“I would put my check in, he would take the money out and then the only way I could get my money back to pay for rent was we'd go to these sex shops, these strip clubs. We did the swingers thing. We called those 800 numbers or whatever those numbers are for phone sex. We were doing all of these things and I didn't have a choice in this. It's like you do it or you get beat. You've got your force, you’ve got your fraud, you've got your coercion.

“Again at that time I'm not thinking this is trafficking and this is really horrible,” she said. “I'm just thinking well this really stinks but I'll get through it. Yeah, I literally had to essentially turn tricks to get my money back.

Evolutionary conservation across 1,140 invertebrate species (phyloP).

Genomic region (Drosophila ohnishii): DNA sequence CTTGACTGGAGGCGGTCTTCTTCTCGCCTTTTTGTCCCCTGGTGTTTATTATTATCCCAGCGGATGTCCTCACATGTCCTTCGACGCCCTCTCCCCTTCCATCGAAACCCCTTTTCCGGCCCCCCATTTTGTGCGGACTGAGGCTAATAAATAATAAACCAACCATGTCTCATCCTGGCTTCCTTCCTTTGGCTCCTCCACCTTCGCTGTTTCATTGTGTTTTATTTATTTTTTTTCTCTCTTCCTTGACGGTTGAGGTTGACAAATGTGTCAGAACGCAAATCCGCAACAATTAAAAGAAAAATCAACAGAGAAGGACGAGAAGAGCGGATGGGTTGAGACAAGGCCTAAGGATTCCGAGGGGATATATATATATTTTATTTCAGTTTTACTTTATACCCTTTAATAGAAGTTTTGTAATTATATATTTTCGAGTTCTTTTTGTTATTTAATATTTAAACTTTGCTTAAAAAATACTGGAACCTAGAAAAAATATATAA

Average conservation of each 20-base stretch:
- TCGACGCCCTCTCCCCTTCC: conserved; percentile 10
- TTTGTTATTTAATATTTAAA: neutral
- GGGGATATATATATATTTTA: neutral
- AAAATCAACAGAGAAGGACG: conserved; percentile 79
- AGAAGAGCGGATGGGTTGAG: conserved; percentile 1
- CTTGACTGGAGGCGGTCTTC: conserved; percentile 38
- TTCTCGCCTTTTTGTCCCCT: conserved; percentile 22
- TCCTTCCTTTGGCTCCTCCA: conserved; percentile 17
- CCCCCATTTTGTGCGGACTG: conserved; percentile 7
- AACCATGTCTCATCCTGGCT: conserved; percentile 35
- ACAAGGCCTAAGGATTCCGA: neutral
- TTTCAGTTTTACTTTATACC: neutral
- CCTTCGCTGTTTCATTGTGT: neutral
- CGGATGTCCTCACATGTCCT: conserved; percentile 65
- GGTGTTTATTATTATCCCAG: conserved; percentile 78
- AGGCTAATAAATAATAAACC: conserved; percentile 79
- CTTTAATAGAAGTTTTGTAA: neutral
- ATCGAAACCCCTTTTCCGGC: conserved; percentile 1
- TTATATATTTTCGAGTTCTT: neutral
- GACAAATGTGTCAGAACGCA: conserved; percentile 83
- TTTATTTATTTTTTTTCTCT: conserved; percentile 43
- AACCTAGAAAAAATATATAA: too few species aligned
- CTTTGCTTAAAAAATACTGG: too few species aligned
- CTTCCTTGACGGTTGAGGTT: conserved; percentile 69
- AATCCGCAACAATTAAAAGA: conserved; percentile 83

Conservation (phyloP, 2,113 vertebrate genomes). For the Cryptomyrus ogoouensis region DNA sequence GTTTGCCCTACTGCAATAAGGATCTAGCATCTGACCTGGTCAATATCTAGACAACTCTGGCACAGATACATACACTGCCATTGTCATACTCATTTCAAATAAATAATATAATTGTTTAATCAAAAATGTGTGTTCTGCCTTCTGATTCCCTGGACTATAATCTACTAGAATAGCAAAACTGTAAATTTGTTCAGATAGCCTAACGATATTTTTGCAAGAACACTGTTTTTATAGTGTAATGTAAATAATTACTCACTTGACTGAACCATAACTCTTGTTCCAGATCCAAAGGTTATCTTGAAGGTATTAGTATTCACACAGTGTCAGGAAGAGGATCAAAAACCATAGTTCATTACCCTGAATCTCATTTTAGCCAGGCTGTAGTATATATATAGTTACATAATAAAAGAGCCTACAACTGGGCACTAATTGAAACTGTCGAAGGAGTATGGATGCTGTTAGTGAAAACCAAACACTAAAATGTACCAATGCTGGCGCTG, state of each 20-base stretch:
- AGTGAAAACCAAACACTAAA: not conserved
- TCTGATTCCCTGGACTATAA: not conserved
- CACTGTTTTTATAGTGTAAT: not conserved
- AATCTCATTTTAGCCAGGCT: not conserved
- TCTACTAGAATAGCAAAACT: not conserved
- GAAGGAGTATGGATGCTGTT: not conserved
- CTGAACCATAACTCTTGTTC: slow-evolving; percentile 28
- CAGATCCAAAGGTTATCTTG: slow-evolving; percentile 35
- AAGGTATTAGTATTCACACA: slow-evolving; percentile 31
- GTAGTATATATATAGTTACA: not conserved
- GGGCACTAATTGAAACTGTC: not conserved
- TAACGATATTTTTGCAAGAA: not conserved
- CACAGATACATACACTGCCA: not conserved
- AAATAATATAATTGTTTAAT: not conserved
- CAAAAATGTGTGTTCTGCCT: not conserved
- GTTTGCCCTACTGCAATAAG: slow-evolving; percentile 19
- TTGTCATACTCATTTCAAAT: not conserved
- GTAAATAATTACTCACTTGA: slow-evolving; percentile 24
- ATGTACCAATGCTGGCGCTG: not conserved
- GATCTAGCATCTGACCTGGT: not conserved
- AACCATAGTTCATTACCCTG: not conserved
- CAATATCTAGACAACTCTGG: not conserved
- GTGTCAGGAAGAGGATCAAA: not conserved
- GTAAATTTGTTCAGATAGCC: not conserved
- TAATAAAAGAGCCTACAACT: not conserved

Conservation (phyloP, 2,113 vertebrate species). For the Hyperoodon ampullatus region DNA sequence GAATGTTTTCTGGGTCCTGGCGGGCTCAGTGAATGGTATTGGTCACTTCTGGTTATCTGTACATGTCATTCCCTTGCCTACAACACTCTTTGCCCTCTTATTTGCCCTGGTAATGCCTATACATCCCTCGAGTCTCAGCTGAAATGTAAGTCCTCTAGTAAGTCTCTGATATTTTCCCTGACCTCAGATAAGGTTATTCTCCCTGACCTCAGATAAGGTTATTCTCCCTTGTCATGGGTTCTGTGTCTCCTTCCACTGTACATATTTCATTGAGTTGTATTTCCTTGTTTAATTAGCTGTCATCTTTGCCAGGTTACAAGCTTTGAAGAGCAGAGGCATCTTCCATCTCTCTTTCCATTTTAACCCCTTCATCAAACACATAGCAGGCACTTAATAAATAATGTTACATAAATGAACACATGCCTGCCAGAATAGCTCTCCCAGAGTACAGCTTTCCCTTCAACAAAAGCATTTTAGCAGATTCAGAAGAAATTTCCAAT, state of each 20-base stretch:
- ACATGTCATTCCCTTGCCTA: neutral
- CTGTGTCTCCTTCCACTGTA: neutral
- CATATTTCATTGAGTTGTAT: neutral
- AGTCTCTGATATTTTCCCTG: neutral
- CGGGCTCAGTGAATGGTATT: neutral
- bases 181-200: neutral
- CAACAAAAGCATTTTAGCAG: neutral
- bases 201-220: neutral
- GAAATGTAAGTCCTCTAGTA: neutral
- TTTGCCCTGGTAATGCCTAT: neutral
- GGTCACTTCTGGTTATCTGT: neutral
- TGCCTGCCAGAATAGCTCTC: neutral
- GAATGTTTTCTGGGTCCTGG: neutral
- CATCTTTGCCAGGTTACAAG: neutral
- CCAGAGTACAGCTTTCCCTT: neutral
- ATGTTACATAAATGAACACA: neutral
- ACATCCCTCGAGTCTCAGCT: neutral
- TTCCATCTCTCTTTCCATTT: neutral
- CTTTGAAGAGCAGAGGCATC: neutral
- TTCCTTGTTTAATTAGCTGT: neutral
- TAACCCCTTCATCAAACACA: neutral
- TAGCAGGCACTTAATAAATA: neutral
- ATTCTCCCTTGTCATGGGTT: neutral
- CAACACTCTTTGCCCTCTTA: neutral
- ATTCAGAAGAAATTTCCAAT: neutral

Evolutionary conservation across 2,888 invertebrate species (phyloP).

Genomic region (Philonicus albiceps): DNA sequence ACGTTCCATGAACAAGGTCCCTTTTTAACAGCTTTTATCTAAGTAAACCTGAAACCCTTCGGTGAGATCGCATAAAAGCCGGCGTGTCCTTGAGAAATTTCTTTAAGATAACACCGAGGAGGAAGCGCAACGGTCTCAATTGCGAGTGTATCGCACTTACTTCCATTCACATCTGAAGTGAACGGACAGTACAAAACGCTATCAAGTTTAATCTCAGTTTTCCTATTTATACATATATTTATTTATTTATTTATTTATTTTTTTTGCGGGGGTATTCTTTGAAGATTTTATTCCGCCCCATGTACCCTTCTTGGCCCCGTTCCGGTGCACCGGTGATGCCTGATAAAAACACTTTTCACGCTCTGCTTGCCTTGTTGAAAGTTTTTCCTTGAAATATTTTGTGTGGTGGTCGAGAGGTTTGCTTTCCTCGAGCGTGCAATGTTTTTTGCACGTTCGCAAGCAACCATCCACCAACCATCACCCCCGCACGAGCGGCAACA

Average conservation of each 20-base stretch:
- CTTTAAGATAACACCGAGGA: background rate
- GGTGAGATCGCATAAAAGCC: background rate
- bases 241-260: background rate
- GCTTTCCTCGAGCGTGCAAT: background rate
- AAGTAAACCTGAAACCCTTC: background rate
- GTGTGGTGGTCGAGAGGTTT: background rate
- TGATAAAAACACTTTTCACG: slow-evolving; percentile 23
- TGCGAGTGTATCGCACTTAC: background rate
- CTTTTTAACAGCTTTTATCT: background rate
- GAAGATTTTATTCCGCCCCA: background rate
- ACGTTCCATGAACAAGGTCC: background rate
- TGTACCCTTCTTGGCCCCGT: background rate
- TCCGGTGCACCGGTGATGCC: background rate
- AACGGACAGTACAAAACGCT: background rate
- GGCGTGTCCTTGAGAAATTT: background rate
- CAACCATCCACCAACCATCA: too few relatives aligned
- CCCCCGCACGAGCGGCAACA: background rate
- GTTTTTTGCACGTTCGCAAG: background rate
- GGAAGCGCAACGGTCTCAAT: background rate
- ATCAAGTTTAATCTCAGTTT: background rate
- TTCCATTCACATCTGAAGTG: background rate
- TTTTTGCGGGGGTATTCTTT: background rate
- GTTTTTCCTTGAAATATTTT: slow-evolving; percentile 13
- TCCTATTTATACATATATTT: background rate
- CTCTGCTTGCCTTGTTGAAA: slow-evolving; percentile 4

“I think the entry or however you want to call it is the same. You are targeted. The person, they are looking for their targets. They are looking for that vulnerability. My trauma history created a huge vulnerability, whether I realized it or not.”

At the time Sakura thought her only option was leave her job, apartment and possessions; everything she had worked for. “The thought of leaving my job, something I felt I had worked so hard to prove to myself and to others that I can do this. Everything that I had, I had worked for and it's so difficult to walk away from that. I felt like I’m stuck.”

It took watching the events of 9-11 unfold, with her mother on the phone, to realize she needed to be with family. She needed to get out. Sakura moved back to Omaha. The break wasn’t easy. There were threats and phone calls. Sakura even sometimes felt bad leaving him. After a couple months she changed her phone number and never heard from him again. Sakura never filed charges.